When asked at the most recent parliamentary session about whether or not the country would soon be using new banknotes, the Vice President of the Central Bank of Myanmar U Soe Myint answered that new notes with Bogyoke Aung San’s portrait would be out when the economy was stable enough, reports Eleven.
Of course, there are multiple obstacles when it comes to replacing current currency with new ones.
One of the biggest difficulties is the cost involved. According to U Soe Myint, to fully replace one denomination would cost approximately K100,000,000,000. He also pointed out that all of the notes currently in use would need to be destroyed.
There’s also something psychologically jarring about suddenly switching from notes that you’re familiar with to ones that are brand new.
“If we frequently print notes with different designs, they will hold less meaning and people will become confused over the uncertainty that such a change might imply. It’s also difficult to introduce new notes.”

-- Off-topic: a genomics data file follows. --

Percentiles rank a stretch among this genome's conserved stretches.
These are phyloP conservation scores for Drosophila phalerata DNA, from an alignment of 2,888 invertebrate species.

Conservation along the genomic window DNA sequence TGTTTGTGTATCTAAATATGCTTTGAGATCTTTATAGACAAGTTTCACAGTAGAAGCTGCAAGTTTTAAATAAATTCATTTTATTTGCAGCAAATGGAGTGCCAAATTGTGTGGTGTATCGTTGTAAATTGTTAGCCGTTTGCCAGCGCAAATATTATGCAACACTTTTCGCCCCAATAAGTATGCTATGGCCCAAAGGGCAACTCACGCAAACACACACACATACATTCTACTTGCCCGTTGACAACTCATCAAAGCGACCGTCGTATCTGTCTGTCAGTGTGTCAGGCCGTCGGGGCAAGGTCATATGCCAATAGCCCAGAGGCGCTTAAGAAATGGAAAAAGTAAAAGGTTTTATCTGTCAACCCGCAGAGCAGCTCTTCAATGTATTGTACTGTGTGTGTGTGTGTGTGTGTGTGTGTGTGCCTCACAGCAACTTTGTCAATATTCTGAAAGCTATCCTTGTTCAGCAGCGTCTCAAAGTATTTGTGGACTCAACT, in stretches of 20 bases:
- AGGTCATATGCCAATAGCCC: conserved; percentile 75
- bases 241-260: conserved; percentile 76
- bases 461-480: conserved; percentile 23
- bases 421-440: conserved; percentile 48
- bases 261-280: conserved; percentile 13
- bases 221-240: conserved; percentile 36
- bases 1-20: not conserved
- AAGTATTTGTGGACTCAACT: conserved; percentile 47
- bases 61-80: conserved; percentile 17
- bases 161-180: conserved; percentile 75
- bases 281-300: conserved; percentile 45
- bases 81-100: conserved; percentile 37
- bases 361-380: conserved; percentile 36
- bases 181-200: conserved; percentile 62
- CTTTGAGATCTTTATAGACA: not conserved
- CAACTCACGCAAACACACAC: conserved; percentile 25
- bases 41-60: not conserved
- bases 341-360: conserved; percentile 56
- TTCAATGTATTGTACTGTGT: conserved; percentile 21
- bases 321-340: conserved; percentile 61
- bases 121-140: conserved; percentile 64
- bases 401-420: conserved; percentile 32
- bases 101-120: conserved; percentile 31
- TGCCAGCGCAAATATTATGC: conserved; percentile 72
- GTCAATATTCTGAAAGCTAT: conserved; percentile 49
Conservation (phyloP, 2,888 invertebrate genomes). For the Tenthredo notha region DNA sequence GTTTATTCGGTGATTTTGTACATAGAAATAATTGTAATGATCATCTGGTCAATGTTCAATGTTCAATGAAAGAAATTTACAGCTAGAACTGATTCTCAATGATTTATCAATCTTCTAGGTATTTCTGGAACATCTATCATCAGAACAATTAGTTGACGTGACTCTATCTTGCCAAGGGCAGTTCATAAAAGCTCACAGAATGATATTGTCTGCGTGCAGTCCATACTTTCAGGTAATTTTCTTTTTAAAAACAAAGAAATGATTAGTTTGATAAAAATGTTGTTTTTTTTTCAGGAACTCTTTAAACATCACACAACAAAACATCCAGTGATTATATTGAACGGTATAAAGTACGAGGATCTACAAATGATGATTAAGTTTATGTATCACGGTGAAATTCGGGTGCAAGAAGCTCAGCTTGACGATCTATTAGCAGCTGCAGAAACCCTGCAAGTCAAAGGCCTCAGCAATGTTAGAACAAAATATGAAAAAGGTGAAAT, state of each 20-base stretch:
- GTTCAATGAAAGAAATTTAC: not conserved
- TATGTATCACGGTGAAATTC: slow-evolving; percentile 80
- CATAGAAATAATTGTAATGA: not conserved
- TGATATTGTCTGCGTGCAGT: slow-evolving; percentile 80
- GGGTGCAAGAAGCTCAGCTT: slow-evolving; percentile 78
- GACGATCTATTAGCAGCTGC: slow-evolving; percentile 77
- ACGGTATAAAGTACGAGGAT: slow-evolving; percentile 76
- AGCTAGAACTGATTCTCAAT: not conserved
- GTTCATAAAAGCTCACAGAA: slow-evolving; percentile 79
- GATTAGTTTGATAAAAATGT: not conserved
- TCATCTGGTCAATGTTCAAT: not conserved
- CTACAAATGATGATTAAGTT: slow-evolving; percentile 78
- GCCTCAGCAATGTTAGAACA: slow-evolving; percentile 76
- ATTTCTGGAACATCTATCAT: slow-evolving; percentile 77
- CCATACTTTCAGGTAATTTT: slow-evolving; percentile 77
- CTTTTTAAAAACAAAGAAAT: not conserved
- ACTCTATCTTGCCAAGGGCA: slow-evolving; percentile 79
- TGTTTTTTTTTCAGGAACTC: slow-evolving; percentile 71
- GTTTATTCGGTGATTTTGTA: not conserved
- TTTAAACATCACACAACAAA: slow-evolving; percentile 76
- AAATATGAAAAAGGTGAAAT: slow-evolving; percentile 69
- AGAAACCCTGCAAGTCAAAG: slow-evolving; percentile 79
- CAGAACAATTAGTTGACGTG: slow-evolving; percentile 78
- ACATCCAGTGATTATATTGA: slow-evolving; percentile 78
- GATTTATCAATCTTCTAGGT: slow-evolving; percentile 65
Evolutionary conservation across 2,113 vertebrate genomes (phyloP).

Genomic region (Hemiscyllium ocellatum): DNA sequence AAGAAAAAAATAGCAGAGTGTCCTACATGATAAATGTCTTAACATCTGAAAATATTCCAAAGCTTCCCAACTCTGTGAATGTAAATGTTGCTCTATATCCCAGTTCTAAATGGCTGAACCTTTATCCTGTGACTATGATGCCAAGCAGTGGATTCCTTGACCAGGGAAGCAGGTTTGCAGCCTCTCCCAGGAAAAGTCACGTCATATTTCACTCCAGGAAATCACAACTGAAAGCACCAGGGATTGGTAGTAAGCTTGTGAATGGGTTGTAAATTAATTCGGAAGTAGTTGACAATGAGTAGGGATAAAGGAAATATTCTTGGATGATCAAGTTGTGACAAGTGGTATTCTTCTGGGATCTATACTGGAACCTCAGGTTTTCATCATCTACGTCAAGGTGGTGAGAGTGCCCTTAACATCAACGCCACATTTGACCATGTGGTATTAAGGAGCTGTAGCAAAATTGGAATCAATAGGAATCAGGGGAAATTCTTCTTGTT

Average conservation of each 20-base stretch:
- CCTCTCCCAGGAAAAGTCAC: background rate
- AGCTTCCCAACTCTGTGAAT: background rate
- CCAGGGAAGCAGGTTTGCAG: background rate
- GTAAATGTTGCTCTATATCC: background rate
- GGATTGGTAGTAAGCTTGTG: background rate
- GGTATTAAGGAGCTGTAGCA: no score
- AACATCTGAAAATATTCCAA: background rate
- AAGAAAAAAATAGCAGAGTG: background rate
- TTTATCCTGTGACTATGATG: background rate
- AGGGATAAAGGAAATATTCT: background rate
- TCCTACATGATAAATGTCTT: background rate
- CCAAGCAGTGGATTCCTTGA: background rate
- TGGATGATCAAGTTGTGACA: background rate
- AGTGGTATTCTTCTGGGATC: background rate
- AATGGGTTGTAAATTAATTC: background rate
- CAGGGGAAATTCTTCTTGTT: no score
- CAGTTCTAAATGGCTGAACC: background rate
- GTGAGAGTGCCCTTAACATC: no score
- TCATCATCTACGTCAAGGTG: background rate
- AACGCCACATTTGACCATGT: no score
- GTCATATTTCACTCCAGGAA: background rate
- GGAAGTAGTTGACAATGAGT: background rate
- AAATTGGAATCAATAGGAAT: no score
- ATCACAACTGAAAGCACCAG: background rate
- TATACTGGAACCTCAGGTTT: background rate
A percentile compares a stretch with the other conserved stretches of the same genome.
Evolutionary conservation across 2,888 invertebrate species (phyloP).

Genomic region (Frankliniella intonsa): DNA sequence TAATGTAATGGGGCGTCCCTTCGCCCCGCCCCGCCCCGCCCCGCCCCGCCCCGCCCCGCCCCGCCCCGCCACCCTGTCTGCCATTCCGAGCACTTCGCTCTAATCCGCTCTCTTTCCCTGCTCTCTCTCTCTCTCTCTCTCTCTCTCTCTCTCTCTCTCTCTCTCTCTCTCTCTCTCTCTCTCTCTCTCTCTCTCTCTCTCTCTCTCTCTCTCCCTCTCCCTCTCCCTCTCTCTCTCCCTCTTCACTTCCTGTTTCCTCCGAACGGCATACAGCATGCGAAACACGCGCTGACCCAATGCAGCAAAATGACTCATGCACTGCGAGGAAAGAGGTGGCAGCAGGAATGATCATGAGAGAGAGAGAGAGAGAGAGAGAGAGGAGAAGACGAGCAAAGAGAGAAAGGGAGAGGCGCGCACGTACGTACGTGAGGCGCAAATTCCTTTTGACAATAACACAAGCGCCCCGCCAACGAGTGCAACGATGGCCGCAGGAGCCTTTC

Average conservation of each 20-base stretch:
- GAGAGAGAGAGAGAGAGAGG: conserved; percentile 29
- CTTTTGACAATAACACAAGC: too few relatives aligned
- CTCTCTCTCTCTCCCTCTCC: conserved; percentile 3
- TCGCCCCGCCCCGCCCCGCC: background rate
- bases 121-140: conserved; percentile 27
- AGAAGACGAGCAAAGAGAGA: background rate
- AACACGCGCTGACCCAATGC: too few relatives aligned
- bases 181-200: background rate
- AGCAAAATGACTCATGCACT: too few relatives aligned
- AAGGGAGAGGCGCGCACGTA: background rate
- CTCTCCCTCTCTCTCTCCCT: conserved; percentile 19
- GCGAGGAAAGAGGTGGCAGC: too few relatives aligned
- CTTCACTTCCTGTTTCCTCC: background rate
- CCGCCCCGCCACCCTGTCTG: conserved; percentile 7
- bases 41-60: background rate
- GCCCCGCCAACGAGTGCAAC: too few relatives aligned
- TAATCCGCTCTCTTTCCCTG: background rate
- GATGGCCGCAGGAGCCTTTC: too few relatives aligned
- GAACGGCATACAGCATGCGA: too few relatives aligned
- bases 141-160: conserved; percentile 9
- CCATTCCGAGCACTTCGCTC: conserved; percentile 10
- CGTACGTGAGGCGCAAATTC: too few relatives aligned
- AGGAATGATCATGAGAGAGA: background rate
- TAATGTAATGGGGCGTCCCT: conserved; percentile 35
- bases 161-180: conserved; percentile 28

“As such, the Central Bank will wait for a time when the country’s economy is stable and there will be minimal disruption. Because there are multiple steps involved in printing new notes, we don’t have an exact timeframe yet.’
Printing new notes is not an easy task, but it has been done in the past.
Following independence from the British in 1948, new K1, K5, K10, and K100 notes with images of peacocks and lions were printed in 1952. In 1958, these were replaced with notes of Bogyoke Aung San’s portrait. Since then, new notes with other variations of Bogyoke Aung San’s picture and of images of lions have also been introduced.